Prompted by USk Japan’s weekly challenge back in May, I tried something that’s rare for me: I made a sketch journal page of an ordinary day. I enjoyed the documentation process, especially because USk Japan emphasized that everything should be drawn from life to follow the USk manifesto. I felt a mild pressure all day, however, to do things that would be visually interesting to sketch. I also felt a significant pressure to allow time to sketch whatever it was I was doing (preparing a meal, for example; I didn’t sketch any actual meals, since I don’t like eating cold food). Ultimately, as much as I appreciate seeing such journal pages made by others (such as Liz Steel), I knew it wasn’t a sustainable format for me to continue regularly.
Fast-forward to this week’s Sketchbook Techniques & Expression class, in which one of the assignment options was to make a sketch journal page. Since my personal emphasis for the class is to work from memory and imagination, I made a journal page spread that is probably more in line with the way most art journalers work, but it’s quite foreign to me: I did all the sketches from my head (above). I know these simple sketches don’t look particularly challenging, but I have worked so hard these past nine years to learn to draw from observation that drawing without something to look at is not easy for me.
Also challenging was making the pages look like a cohesive spread rather than two random pages stuck next to each other. I’m not excited by the composition, but I snaked the COVID statistics and text around the page with the hope that they would pull the various visual elements together. I also crammed my dinner plate into a space that was a bit too small for what I wanted to show, but my hope was that the sketch would act as a bridge across the gutter. (I see that Liz will be offering an online sketchbook design course next year. . . I might consider that for ideas.)
The dinner plate sketch was especially interesting to me from a process standpoint. All the other elements were sketched from that morning’s events that had occurred before I knew I was going to sketch them in the afternoon, so I wasn’t paying particular attention to remembering details. Since I intended to finish the spread with my dinner plate, but only after the meal, I paid closer attention to shapes and colors as I ate. Then a couple hours later, I made the sketch. I can see how keeping a regular sketch journal would encourage me to be more observant as I go about my ordinary day because I would want to recall more. (Bonus: I could eat my food while it was still hot!)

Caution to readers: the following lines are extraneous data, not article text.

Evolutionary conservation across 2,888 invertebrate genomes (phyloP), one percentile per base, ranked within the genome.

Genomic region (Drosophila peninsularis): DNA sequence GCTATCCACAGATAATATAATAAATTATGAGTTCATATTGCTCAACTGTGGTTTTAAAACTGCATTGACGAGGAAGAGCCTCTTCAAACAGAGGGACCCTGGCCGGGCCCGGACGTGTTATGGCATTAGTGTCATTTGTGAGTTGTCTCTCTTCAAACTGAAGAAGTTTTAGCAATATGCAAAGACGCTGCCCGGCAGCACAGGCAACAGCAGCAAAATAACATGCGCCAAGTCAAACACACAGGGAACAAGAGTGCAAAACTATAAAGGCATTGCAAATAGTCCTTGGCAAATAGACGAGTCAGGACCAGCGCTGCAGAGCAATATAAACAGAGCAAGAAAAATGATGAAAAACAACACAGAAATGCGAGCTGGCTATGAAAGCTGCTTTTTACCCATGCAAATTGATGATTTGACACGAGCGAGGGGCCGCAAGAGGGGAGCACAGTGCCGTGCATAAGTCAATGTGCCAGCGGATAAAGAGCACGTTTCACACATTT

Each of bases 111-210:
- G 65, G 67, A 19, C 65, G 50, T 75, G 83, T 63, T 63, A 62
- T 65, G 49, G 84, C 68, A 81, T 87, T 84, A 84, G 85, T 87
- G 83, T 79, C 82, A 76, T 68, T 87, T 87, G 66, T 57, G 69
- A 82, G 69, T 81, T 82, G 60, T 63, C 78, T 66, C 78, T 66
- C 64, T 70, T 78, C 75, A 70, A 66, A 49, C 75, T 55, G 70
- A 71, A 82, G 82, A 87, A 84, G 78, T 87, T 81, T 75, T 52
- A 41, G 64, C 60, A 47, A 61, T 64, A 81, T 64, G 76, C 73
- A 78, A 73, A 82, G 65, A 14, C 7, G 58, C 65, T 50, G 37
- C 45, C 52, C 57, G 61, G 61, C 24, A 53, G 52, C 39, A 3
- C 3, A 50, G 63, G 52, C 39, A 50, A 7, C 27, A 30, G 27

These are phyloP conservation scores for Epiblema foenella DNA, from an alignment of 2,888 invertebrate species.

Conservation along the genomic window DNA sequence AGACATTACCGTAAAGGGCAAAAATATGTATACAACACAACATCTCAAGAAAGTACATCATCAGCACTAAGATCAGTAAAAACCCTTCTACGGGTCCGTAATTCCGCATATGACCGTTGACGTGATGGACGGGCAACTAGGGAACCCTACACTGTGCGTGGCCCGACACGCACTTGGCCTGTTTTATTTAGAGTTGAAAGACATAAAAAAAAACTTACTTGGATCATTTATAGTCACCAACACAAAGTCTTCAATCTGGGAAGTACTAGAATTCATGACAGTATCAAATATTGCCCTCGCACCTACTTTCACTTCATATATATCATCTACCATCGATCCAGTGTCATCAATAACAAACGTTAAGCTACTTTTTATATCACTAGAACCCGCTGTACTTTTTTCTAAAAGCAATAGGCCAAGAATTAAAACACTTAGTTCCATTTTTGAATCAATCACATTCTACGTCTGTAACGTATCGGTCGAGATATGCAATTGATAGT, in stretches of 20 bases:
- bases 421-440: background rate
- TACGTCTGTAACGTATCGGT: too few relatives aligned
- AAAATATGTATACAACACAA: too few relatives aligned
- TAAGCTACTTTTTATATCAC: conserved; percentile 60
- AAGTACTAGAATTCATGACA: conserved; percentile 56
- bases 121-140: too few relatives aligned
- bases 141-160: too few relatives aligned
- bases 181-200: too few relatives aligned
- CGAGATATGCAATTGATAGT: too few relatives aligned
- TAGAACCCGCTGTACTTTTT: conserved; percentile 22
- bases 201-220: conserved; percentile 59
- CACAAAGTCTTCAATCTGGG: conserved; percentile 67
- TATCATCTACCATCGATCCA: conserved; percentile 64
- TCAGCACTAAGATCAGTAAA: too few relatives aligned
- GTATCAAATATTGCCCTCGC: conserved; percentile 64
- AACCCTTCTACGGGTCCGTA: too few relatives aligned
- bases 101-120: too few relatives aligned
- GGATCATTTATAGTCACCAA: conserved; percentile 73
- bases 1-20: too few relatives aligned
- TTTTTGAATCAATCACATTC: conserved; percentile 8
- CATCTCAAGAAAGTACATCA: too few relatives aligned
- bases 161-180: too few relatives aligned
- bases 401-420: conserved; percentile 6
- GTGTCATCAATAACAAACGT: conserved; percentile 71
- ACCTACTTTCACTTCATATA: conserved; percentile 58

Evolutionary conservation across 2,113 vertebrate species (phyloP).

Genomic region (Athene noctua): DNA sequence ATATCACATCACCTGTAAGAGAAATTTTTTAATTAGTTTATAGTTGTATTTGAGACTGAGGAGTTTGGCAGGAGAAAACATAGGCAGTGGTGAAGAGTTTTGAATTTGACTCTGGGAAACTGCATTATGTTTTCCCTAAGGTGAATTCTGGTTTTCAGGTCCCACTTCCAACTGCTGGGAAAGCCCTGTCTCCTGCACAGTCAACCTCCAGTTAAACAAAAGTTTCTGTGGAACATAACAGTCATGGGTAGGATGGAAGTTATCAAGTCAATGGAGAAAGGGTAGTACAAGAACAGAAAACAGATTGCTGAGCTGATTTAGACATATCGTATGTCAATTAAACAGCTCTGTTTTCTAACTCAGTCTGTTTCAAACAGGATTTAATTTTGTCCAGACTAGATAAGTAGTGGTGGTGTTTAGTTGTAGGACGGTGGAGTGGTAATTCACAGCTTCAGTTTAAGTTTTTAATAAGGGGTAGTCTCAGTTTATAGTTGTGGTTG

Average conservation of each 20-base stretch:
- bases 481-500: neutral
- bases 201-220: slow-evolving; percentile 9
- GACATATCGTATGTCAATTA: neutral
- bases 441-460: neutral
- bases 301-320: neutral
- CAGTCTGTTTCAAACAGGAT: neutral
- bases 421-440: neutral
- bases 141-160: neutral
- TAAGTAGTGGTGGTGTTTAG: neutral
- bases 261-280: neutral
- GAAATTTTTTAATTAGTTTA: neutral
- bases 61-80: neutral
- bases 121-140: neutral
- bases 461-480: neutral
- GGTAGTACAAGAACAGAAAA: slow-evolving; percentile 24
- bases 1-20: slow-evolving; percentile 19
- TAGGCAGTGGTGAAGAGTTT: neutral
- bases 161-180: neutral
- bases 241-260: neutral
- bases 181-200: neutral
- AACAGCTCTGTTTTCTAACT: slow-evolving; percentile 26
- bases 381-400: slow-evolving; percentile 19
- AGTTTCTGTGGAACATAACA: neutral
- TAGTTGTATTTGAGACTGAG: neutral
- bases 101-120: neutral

I enjoyed making this sketch journal spread more than I expected. All the time pressure was off to try to sketch everything I did as the events were happening. I don’t know whether this format is sustainable as a regular practice (or whether I’d want to continue it), but I do think it’s a useful way to make myself draw more from memory and imagination. I’d like to continue for at least a while longer, just as a memory/imagination exercise, if nothing else. If I do, I will definitely not want to spend as much time as I did on this one (about two hours, including class time).
Shown below is a fun class exercise from the previous week. We were given the suggestion to use a piece of art we had already made to make a new piece. I took a couple of old life-drawing sketches and dressed the model!
|This reminded me of dressing paper dolls when I was a kid!|